Manga Mondays: Trinity Blood

Hey all! It’s been, hell, it’s been a while since I’ve picked up a Manga Mondays around here, but for the good of all I sat down yesterday and re-read all of the Trinity Blood manga I own just so we could talk about it.

Explaining the plot of Trinity Blood is a bit tricksy. You see, the manga is based on a set of light novels, and an anime exists as well, and each of them differ slightly. But the manga is the one I’m familiar with (I’ve never read the novels, and it’s been years since I watched the anime), and this is Manga Monday, not light novel Monday, so I’ll do my best to sum it up.

The setting is a post-apocalyptic Eurasia, divided into human and Methuselah empires. The Methuselah are a long-lived alien species whose traits and habits strongly resemble the human vampire myth, but the story makes it clear that calling a Methuselah a vampire conveys ignorance and/or xenophobia. Humans (mostly led by the Vatican, which controls most of Western Europe) and Methuselah (whose empire is based more in what was once western Russia and Eastern Europe) have held an uneasy peace for centuries, since the apocalyptic events that coincided with the Methuselah’s arrival.

The story starts off in the city of Istavan in Hungary, on the border of the two empires, where Sister Esther Blanchett, a young nun, is betrayed by her best friend and falls in with a priest from the Vatican’s special forces in order to stop the traitor. Political, emotional, and dramatic tensions mount as her former friend plots to set off total war between the Vatican and the Methuselah. After diffusing her former friend’s first attempt, Esther follows the priest, Father Abel Nightroad, back to the Vatican, where she is trained to be a part of the special forces as well.

Abel is a great character, a textbook crouching moron hidden badass who loves humans and tries to embrace pacifism despite his dark secret: he is a genetic experiment, a bloodsucking creature called a Crusnik who feeds on Methuselahs, developed during the first interspecies war as an ultimate weapon for the humans. Most of the time he’s a goofy, clumsy guy who flirts with literally everyone (even the robot priest) and takes 13 sugars in his tea; but fuck with him, give him a reason to release the nanomachine controls on his Crusnik form, and he’ll end you.

Esther is, after re-reading this series, one of my favorite manga heroines. She’s never oversexualized or objectified. She and Abel, save for a few instances when they’d just met, have a relationship that is wonderfully, relievingly platonic (yay for realistic male-female friendships!). She often gets herself into sticky or dangerous situations, but she almost always saves herself (and others, at times) rather than needing to be rescued. She is fiery, caring, and noble, a good on-the-fly strategist and a loyal friend, but also flawed in different ways. She is often naive; she has to train hard to become a skilled marksman; and when she learns Abel’s secret, she is realistically and understandably terrified of him and has a difficult time overcoming this fear to restore their friendship.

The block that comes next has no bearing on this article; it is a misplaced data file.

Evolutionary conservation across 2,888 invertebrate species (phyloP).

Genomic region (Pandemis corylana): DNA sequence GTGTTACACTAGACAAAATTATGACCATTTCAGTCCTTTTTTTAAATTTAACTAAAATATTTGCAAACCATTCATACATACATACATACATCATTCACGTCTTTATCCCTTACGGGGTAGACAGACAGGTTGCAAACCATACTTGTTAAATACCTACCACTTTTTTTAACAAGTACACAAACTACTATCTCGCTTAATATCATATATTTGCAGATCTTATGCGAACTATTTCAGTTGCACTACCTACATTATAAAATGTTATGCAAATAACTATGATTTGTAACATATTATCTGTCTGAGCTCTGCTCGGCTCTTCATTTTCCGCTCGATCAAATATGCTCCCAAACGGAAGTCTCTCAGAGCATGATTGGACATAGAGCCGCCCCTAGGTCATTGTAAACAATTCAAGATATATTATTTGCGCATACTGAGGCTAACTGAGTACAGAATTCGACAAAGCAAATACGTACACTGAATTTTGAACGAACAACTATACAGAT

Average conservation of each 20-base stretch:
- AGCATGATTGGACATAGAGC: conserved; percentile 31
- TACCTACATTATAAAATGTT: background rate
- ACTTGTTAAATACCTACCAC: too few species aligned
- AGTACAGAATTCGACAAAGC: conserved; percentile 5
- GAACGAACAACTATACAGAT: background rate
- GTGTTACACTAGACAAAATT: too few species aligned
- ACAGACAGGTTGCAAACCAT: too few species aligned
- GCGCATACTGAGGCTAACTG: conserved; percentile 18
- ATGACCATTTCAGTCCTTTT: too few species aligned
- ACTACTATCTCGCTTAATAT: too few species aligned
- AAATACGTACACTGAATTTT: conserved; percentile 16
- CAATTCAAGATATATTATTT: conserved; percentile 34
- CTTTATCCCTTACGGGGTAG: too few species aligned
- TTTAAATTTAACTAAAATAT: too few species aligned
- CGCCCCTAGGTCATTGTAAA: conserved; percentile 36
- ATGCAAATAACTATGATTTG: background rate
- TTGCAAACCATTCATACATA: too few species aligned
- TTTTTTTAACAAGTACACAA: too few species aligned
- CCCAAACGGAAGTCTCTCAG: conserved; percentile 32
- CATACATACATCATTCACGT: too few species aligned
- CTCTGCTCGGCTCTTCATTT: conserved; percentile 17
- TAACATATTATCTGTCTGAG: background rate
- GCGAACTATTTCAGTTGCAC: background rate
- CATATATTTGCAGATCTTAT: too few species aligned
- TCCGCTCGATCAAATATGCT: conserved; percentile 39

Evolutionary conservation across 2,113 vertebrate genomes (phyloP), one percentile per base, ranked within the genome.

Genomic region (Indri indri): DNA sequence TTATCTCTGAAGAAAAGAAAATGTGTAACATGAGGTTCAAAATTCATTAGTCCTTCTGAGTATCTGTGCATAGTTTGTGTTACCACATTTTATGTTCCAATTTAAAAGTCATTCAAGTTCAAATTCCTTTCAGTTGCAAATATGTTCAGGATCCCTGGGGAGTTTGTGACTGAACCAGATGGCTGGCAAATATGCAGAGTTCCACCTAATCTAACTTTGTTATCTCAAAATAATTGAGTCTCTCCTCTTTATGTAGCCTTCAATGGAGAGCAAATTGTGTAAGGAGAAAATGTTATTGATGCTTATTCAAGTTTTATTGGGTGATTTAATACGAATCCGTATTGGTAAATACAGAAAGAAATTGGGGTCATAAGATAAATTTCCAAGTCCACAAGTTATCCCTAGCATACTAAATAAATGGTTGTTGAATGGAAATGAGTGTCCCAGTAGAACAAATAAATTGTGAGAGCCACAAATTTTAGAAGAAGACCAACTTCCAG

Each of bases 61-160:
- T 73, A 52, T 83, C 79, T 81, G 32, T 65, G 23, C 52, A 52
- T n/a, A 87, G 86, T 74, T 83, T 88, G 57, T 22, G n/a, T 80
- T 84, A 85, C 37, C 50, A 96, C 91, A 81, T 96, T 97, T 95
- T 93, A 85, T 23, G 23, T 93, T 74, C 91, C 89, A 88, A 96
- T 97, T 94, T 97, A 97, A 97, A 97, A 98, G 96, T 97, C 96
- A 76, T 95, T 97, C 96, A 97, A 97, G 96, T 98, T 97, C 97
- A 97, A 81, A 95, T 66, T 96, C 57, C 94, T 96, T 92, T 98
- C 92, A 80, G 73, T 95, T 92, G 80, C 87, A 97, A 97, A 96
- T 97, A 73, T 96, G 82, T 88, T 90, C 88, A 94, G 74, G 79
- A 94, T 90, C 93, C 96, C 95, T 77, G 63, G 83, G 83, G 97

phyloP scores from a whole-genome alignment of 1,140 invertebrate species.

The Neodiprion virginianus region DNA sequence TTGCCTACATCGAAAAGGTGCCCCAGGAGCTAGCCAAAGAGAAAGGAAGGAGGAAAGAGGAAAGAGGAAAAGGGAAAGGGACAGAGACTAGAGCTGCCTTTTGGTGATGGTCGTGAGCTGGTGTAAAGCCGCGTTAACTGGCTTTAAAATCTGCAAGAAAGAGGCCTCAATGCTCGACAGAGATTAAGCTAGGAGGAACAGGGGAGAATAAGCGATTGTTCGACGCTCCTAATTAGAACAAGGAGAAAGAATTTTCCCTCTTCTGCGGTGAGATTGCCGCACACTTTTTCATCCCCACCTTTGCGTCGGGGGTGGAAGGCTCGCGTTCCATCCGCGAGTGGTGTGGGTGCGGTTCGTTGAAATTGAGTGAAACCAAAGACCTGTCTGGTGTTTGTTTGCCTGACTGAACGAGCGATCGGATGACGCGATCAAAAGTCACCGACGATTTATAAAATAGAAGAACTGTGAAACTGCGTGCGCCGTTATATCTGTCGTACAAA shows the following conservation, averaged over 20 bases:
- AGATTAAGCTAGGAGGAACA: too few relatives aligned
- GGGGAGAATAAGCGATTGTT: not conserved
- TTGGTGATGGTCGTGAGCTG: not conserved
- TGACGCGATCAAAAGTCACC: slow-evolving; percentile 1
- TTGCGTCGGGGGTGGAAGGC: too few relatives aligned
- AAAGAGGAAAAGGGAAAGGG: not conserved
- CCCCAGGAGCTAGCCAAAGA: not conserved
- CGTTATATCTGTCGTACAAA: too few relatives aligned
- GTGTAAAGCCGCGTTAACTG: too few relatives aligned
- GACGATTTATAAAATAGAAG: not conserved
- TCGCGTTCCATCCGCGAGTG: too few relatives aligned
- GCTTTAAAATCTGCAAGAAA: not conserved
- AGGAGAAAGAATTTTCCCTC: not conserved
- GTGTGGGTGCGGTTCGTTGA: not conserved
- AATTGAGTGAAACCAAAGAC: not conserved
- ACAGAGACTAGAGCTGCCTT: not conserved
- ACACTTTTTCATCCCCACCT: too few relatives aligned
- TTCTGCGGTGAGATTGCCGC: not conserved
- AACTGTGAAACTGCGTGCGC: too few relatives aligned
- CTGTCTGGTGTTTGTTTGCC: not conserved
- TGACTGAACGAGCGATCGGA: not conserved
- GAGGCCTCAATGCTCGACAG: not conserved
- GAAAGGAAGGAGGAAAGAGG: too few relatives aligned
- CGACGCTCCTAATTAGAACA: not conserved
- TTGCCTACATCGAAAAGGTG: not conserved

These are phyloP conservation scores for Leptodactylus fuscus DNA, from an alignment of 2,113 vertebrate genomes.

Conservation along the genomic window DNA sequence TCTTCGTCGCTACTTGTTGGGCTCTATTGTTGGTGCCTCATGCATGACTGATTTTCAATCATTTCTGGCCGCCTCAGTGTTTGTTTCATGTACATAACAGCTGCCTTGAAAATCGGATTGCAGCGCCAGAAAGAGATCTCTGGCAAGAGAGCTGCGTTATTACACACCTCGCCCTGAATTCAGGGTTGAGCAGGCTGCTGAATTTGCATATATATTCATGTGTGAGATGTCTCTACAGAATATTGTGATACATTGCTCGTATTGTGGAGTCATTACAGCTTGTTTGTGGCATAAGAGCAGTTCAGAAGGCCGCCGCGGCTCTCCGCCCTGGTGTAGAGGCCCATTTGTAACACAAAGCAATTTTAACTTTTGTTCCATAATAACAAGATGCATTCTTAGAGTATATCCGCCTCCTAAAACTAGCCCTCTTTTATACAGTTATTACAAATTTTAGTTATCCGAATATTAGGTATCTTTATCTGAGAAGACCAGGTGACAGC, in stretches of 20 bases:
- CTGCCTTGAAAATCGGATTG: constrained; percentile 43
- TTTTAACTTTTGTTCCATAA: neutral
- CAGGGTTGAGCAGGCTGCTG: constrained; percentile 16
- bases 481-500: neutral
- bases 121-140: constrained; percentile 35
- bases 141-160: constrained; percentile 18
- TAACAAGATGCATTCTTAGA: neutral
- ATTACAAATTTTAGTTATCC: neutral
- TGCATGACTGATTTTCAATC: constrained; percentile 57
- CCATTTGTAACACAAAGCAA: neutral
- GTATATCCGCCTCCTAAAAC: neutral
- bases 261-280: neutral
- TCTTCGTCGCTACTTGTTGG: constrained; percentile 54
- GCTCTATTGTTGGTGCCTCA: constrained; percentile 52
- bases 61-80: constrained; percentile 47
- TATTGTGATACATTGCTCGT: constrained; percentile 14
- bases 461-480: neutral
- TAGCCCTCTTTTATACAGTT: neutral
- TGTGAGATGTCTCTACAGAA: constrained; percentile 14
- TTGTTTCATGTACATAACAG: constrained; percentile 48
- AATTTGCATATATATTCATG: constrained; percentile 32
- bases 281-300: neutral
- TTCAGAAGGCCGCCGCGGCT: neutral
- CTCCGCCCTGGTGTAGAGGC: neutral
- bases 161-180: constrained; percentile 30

This was one of the things that, weirdly, really made me happy about her characterization. When you find out that one of your good friends is hiding a terrible monster, especially when it’s something you’ve been trained to fear, hate, and kill, inside himself, it’s unrealistic that a person will just shrug the revelation off and move on with being friends with no issues. (This was one of my biggest beefs with the Blue Exorcist anime.)

The series is also full of other strong female characters, both human and Methuselah: Esther and Abel’s boss, Cardinal Caterina Sforza, is a caring but stern administrator and a genius at political scheming. The Empress of the Methuselah is a loving and maternal figure who’s not afraid to get her hands dirty and kick ass when the situation calls for it. Lady Astarothe is a low-ranking Methuselah noble who’s loyal, intelligent, a skilled warrior, and comfortable with her body. (But seriously on the topic of objectification, this series is really wonderfully non-objectifying while not being afraid of the female form—there’s an entire scene where Astarothe and Esther talk in the bath, and even though that meant ten or so pages filled with boobs, the scene wasn’t portrayed in a sexually titillating (/badpun) way—they just happened to be in the bath, and thus there was nudity.) The rest of the cast, both female and male, are a bevy of interesting, unique, and well-developed characters as well.

The story also has a lot of interesting religious aspects and themes. Any divergences from current Catholic doctrine or practice (female cardinals, militaristic special forces populated by priests and nuns, robot priests, and boy popes) I personally forgive, because considering the story is set 900 years in the future a hell of a lot of things could have changed. Abel and his family are both named after and obvious callbacks to creation-myth characters: Abel, Cain, Seth, and Lilith. Other character names are obvious callbacks to notorious Catholic leaders of the past—Caterina and her brothers, a bishop and the Pope, have the surname Sforza, a family closely tied to the Borgias in medieval/Renaissance Italy.

There are also interesting race-related themes, regarding intolerance, fear, and hatred of those who are unlike ourselves. That’s another reason I liked Esther—although she grows to accept humans and Methuselah for their character rather than making judgments about their species, we see that she has to work through her preformed prejudices in order to do so. I found this far more realistic; if she’d started out as a girl from a border town growing up around fear of ‘vampires’ for her entire life, and then the second she met a real one she immediately befriended them, it would reek of Mary Suedom to me.